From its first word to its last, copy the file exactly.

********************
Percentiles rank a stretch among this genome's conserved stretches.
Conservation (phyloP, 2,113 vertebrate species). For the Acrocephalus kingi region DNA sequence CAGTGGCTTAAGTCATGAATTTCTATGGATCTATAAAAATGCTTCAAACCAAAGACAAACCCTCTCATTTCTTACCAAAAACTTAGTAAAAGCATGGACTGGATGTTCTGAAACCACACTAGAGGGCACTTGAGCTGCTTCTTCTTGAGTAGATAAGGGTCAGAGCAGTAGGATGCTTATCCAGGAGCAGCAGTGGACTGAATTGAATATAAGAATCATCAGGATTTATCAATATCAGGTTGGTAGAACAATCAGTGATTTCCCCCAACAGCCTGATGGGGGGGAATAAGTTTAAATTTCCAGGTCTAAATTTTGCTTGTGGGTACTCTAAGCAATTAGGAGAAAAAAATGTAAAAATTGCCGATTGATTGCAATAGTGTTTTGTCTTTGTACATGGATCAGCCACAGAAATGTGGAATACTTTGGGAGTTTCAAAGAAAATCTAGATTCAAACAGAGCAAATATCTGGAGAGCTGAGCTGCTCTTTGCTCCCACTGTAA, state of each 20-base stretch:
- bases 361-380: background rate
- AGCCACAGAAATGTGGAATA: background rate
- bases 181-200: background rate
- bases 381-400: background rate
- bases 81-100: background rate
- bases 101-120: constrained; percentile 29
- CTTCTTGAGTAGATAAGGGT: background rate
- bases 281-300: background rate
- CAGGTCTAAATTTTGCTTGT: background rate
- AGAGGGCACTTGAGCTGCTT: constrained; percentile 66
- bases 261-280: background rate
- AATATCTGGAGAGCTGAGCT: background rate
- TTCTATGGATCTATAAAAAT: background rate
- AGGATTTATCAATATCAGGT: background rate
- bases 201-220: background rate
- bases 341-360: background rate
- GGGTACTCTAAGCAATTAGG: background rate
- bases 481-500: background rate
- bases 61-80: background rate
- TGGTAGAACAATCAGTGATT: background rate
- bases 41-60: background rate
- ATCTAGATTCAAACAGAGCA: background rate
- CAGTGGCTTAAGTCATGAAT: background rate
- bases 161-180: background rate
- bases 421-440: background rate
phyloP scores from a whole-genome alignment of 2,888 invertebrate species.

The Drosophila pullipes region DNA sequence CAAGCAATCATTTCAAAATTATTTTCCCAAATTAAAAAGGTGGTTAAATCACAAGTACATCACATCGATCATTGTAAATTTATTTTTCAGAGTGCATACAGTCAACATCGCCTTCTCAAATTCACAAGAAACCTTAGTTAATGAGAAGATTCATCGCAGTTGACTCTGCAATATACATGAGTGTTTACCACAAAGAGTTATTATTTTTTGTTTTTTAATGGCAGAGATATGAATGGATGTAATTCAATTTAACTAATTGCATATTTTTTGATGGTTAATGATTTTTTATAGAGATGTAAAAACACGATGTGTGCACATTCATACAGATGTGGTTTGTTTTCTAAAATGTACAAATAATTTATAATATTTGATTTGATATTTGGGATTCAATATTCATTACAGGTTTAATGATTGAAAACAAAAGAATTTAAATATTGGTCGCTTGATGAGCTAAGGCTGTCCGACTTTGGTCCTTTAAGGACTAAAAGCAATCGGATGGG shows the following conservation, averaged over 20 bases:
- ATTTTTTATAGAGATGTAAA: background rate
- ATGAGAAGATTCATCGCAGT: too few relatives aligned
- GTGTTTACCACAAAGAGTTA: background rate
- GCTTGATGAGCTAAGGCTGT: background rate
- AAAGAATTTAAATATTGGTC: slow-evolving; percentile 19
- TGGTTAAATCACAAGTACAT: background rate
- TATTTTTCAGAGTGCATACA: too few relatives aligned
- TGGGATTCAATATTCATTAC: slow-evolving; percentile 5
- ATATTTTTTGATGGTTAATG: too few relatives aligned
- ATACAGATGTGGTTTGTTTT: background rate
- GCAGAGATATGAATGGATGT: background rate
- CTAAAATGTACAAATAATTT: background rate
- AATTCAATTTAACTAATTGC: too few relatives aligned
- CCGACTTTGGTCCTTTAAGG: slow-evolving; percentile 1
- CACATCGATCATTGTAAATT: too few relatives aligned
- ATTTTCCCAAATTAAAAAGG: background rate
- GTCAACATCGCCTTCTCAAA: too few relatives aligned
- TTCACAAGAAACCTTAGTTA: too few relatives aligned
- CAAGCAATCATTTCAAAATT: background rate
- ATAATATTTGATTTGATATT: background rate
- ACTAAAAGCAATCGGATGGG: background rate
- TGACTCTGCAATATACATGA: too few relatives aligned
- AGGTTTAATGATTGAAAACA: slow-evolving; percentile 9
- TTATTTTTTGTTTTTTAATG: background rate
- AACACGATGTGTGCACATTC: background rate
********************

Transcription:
Percentiles rank a stretch among this genome's conserved stretches.
Conservation (phyloP, 2,113 vertebrate species). For the Acrocephalus kingi region DNA sequence CAGTGGCTTAAGTCATGAATTTCTATGGATCTATAAAAATGCTTCAAACCAAAGACAAACCCTCTCATTTCTTACCAAAAACTTAGTAAAAGCATGGACTGGATGTTCTGAAACCACACTAGAGGGCACTTGAGCTGCTTCTTCTTGAGTAGATAAGGGTCAGAGCAGTAGGATGCTTATCCAGGAGCAGCAGTGGACTGAATTGAATATAAGAATCATCAGGATTTATCAATATCAGGTTGGTAGAACAATCAGTGATTTCCCCCAACAGCCTGATGGGGGGGAATAAGTTTAAATTTCCAGGTCTAAATTTTGCTTGTGGGTACTCTAAGCAATTAGGAGAAAAAAATGTAAAAATTGCCGATTGATTGCAATAGTGTTTTGTCTTTGTACATGGATCAGCCACAGAAATGTGGAATACTTTGGGAGTTTCAAAGAAAATCTAGATTCAAACAGAGCAAATATCTGGAGAGCTGAGCTGCTCTTTGCTCCCACTGTAA, state of each 20-base stretch:
- bases 361-380: background rate
- AGCCACAGAAATGTGGAATA: background rate
- bases 181-200: background rate
- bases 381-400: background rate
- bases 81-100: background rate
- bases 101-120: constrained; percentile 29
- CTTCTTGAGTAGATAAGGGT: background rate
- bases 281-300: background rate
- CAGGTCTAAATTTTGCTTGT: background rate
- AGAGGGCACTTGAGCTGCTT: constrained; percentile 66
- bases 261-280: background rate
- AATATCTGGAGAGCTGAGCT: background rate
- TTCTATGGATCTATAAAAAT: background rate
- AGGATTTATCAATATCAGGT: background rate
- bases 201-220: background rate
- bases 341-360: background rate
- GGGTACTCTAAGCAATTAGG: background rate
- bases 481-500: background rate
- bases 61-80: background rate
- TGGTAGAACAATCAGTGATT: background rate
- bases 41-60: background rate
- ATCTAGATTCAAACAGAGCA: background rate
- CAGTGGCTTAAGTCATGAAT: background rate
- bases 161-180: background rate
- bases 421-440: background rate
phyloP scores from a whole-genome alignment of 2,888 invertebrate species.

The Drosophila pullipes region DNA sequence CAAGCAATCATTTCAAAATTATTTTCCCAAATTAAAAAGGTGGTTAAATCACAAGTACATCACATCGATCATTGTAAATTTATTTTTCAGAGTGCATACAGTCAACATCGCCTTCTCAAATTCACAAGAAACCTTAGTTAATGAGAAGATTCATCGCAGTTGACTCTGCAATATACATGAGTGTTTACCACAAAGAGTTATTATTTTTTGTTTTTTAATGGCAGAGATATGAATGGATGTAATTCAATTTAACTAATTGCATATTTTTTGATGGTTAATGATTTTTTATAGAGATGTAAAAACACGATGTGTGCACATTCATACAGATGTGGTTTGTTTTCTAAAATGTACAAATAATTTATAATATTTGATTTGATATTTGGGATTCAATATTCATTACAGGTTTAATGATTGAAAACAAAAGAATTTAAATATTGGTCGCTTGATGAGCTAAGGCTGTCCGACTTTGGTCCTTTAAGGACTAAAAGCAATCGGATGGG shows the following conservation, averaged over 20 bases:
- ATTTTTTATAGAGATGTAAA: background rate
- ATGAGAAGATTCATCGCAGT: too few relatives aligned
- GTGTTTACCACAAAGAGTTA: background rate
- GCTTGATGAGCTAAGGCTGT: background rate
- AAAGAATTTAAATATTGGTC: slow-evolving; percentile 19
- TGGTTAAATCACAAGTACAT: background rate
- TATTTTTCAGAGTGCATACA: too few relatives aligned
- TGGGATTCAATATTCATTAC: slow-evolving; percentile 5
- ATATTTTTTGATGGTTAATG: too few relatives aligned
- ATACAGATGTGGTTTGTTTT: background rate
- GCAGAGATATGAATGGATGT: background rate
- CTAAAATGTACAAATAATTT: background rate
- AATTCAATTTAACTAATTGC: too few relatives aligned
- CCGACTTTGGTCCTTTAAGG: slow-evolving; percentile 1
- CACATCGATCATTGTAAATT: too few relatives aligned
- ATTTTCCCAAATTAAAAAGG: background rate
- GTCAACATCGCCTTCTCAAA: too few relatives aligned
- TTCACAAGAAACCTTAGTTA: too few relatives aligned
- CAAGCAATCATTTCAAAATT: background rate
- ATAATATTTGATTTGATATT: background rate
- ACTAAAAGCAATCGGATGGG: background rate
- TGACTCTGCAATATACATGA: too few relatives aligned
- AGGTTTAATGATTGAAAACA: slow-evolving; percentile 9
- TTATTTTTTGTTTTTTAATG: background rate
- AACACGATGTGTGCACATTC: background rate